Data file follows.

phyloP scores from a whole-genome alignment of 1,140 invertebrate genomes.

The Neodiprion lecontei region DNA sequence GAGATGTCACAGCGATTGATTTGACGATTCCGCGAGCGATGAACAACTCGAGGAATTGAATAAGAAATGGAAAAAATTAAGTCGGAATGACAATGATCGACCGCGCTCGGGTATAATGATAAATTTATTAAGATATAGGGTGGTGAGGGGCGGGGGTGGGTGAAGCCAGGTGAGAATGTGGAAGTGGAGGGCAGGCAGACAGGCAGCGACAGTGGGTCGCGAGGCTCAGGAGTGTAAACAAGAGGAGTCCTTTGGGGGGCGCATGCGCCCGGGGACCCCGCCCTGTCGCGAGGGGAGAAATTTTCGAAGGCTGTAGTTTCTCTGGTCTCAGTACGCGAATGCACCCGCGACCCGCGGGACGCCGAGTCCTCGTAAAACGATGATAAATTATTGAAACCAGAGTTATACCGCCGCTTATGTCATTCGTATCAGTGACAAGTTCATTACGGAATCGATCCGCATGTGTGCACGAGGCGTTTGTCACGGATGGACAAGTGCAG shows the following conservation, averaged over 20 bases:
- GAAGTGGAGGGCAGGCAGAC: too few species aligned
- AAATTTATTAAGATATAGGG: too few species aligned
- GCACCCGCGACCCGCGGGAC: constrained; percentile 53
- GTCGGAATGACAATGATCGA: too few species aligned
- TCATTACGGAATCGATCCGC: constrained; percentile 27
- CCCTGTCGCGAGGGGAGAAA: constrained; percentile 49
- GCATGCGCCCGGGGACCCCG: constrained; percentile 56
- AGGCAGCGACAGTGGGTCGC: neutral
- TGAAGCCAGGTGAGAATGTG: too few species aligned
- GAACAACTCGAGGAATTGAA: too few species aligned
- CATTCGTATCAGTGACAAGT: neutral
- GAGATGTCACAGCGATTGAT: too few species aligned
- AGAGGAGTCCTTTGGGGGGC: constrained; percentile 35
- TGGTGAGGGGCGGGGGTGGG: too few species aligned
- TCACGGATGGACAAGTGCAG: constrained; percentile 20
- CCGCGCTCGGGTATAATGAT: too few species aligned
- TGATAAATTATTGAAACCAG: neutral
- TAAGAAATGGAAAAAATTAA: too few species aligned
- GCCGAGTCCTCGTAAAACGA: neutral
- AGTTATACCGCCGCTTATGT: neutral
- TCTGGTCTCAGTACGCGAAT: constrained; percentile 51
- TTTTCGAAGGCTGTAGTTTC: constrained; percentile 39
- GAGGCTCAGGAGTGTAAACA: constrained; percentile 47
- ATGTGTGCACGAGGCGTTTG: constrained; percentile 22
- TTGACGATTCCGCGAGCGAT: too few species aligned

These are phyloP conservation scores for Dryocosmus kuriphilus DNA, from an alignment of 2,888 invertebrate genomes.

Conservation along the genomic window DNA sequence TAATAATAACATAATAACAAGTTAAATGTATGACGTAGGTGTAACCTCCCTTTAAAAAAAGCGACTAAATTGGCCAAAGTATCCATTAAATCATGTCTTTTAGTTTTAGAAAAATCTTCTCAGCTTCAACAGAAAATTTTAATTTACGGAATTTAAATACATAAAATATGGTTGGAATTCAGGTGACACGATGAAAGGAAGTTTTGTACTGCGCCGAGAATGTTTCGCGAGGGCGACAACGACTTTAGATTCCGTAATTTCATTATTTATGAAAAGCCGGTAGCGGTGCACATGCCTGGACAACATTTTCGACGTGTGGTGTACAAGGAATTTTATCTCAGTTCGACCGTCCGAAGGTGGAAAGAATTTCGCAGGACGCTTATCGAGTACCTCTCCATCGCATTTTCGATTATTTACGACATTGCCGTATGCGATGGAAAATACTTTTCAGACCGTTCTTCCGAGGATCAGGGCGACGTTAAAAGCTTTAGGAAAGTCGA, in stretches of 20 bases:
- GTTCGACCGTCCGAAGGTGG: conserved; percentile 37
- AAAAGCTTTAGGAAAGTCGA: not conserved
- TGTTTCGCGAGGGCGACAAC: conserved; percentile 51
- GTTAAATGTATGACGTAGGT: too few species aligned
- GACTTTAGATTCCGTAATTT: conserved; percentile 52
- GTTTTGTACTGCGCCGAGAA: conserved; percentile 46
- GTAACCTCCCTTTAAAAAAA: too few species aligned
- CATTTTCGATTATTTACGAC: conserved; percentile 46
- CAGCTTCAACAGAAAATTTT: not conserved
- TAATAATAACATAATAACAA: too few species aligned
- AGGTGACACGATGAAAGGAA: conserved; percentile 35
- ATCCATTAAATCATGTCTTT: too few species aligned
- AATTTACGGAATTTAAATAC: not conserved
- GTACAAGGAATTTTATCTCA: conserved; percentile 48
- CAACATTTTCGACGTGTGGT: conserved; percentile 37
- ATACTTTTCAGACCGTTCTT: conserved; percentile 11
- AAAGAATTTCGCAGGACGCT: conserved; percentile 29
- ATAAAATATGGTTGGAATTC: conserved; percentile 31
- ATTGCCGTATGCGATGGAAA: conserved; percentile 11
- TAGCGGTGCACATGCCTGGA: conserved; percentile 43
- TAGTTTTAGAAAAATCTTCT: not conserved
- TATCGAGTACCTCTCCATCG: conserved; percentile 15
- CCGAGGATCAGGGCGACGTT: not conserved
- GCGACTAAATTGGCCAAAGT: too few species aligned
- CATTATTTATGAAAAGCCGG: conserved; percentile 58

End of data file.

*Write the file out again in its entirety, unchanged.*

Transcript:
phyloP scores from a whole-genome alignment of 1,140 invertebrate genomes.

The Neodiprion lecontei region DNA sequence GAGATGTCACAGCGATTGATTTGACGATTCCGCGAGCGATGAACAACTCGAGGAATTGAATAAGAAATGGAAAAAATTAAGTCGGAATGACAATGATCGACCGCGCTCGGGTATAATGATAAATTTATTAAGATATAGGGTGGTGAGGGGCGGGGGTGGGTGAAGCCAGGTGAGAATGTGGAAGTGGAGGGCAGGCAGACAGGCAGCGACAGTGGGTCGCGAGGCTCAGGAGTGTAAACAAGAGGAGTCCTTTGGGGGGCGCATGCGCCCGGGGACCCCGCCCTGTCGCGAGGGGAGAAATTTTCGAAGGCTGTAGTTTCTCTGGTCTCAGTACGCGAATGCACCCGCGACCCGCGGGACGCCGAGTCCTCGTAAAACGATGATAAATTATTGAAACCAGAGTTATACCGCCGCTTATGTCATTCGTATCAGTGACAAGTTCATTACGGAATCGATCCGCATGTGTGCACGAGGCGTTTGTCACGGATGGACAAGTGCAG shows the following conservation, averaged over 20 bases:
- GAAGTGGAGGGCAGGCAGAC: too few species aligned
- AAATTTATTAAGATATAGGG: too few species aligned
- GCACCCGCGACCCGCGGGAC: constrained; percentile 53
- GTCGGAATGACAATGATCGA: too few species aligned
- TCATTACGGAATCGATCCGC: constrained; percentile 27
- CCCTGTCGCGAGGGGAGAAA: constrained; percentile 49
- GCATGCGCCCGGGGACCCCG: constrained; percentile 56
- AGGCAGCGACAGTGGGTCGC: neutral
- TGAAGCCAGGTGAGAATGTG: too few species aligned
- GAACAACTCGAGGAATTGAA: too few species aligned
- CATTCGTATCAGTGACAAGT: neutral
- GAGATGTCACAGCGATTGAT: too few species aligned
- AGAGGAGTCCTTTGGGGGGC: constrained; percentile 35
- TGGTGAGGGGCGGGGGTGGG: too few species aligned
- TCACGGATGGACAAGTGCAG: constrained; percentile 20
- CCGCGCTCGGGTATAATGAT: too few species aligned
- TGATAAATTATTGAAACCAG: neutral
- TAAGAAATGGAAAAAATTAA: too few species aligned
- GCCGAGTCCTCGTAAAACGA: neutral
- AGTTATACCGCCGCTTATGT: neutral
- TCTGGTCTCAGTACGCGAAT: constrained; percentile 51
- TTTTCGAAGGCTGTAGTTTC: constrained; percentile 39
- GAGGCTCAGGAGTGTAAACA: constrained; percentile 47
- ATGTGTGCACGAGGCGTTTG: constrained; percentile 22
- TTGACGATTCCGCGAGCGAT: too few species aligned

These are phyloP conservation scores for Dryocosmus kuriphilus DNA, from an alignment of 2,888 invertebrate genomes.

Conservation along the genomic window DNA sequence TAATAATAACATAATAACAAGTTAAATGTATGACGTAGGTGTAACCTCCCTTTAAAAAAAGCGACTAAATTGGCCAAAGTATCCATTAAATCATGTCTTTTAGTTTTAGAAAAATCTTCTCAGCTTCAACAGAAAATTTTAATTTACGGAATTTAAATACATAAAATATGGTTGGAATTCAGGTGACACGATGAAAGGAAGTTTTGTACTGCGCCGAGAATGTTTCGCGAGGGCGACAACGACTTTAGATTCCGTAATTTCATTATTTATGAAAAGCCGGTAGCGGTGCACATGCCTGGACAACATTTTCGACGTGTGGTGTACAAGGAATTTTATCTCAGTTCGACCGTCCGAAGGTGGAAAGAATTTCGCAGGACGCTTATCGAGTACCTCTCCATCGCATTTTCGATTATTTACGACATTGCCGTATGCGATGGAAAATACTTTTCAGACCGTTCTTCCGAGGATCAGGGCGACGTTAAAAGCTTTAGGAAAGTCGA, in stretches of 20 bases:
- GTTCGACCGTCCGAAGGTGG: conserved; percentile 37
- AAAAGCTTTAGGAAAGTCGA: not conserved
- TGTTTCGCGAGGGCGACAAC: conserved; percentile 51
- GTTAAATGTATGACGTAGGT: too few species aligned
- GACTTTAGATTCCGTAATTT: conserved; percentile 52
- GTTTTGTACTGCGCCGAGAA: conserved; percentile 46
- GTAACCTCCCTTTAAAAAAA: too few species aligned
- CATTTTCGATTATTTACGAC: conserved; percentile 46
- CAGCTTCAACAGAAAATTTT: not conserved
- TAATAATAACATAATAACAA: too few species aligned
- AGGTGACACGATGAAAGGAA: conserved; percentile 35
- ATCCATTAAATCATGTCTTT: too few species aligned
- AATTTACGGAATTTAAATAC: not conserved
- GTACAAGGAATTTTATCTCA: conserved; percentile 48
- CAACATTTTCGACGTGTGGT: conserved; percentile 37
- ATACTTTTCAGACCGTTCTT: conserved; percentile 11
- AAAGAATTTCGCAGGACGCT: conserved; percentile 29
- ATAAAATATGGTTGGAATTC: conserved; percentile 31
- ATTGCCGTATGCGATGGAAA: conserved; percentile 11
- TAGCGGTGCACATGCCTGGA: conserved; percentile 43
- TAGTTTTAGAAAAATCTTCT: not conserved
- TATCGAGTACCTCTCCATCG: conserved; percentile 15
- CCGAGGATCAGGGCGACGTT: not conserved
- GCGACTAAATTGGCCAAAGT: too few species aligned
- CATTATTTATGAAAAGCCGG: conserved; percentile 58